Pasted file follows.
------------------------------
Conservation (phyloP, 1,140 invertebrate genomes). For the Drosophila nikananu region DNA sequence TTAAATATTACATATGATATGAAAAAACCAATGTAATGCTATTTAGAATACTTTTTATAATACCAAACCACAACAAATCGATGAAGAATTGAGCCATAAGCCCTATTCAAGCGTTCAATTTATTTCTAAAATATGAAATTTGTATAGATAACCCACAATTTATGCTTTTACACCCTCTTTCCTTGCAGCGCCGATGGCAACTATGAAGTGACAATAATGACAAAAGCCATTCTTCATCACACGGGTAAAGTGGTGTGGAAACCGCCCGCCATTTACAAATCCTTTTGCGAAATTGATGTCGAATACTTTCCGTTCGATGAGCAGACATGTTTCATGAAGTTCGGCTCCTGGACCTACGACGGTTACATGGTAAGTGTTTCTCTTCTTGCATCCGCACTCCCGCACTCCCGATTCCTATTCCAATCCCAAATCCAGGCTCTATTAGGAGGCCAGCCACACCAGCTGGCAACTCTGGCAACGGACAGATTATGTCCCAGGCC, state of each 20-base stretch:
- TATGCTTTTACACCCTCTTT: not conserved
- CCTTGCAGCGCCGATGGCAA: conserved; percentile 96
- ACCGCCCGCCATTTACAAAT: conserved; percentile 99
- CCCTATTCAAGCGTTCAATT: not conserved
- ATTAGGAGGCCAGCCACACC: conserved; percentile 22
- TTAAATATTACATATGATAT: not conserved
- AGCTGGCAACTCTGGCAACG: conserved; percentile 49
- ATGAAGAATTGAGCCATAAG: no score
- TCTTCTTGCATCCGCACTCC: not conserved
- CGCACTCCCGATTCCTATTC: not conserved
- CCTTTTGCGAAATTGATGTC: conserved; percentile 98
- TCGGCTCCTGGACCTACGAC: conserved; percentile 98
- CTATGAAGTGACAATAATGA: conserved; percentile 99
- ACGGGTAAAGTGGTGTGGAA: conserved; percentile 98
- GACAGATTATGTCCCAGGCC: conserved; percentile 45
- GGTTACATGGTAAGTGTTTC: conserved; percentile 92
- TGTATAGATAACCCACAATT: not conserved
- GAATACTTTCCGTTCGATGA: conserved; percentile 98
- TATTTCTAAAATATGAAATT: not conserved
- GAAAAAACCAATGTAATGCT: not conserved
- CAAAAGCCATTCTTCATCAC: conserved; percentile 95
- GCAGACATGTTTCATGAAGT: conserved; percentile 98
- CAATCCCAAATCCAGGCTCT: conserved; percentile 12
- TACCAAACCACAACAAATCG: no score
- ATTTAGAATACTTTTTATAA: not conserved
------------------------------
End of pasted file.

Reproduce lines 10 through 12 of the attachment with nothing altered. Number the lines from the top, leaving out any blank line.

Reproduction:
- TCTTCTTGCATCCGCACTCC: not conserved
- CGCACTCCCGATTCCTATTC: not conserved
- CCTTTTGCGAAATTGATGTC: conserved; percentile 98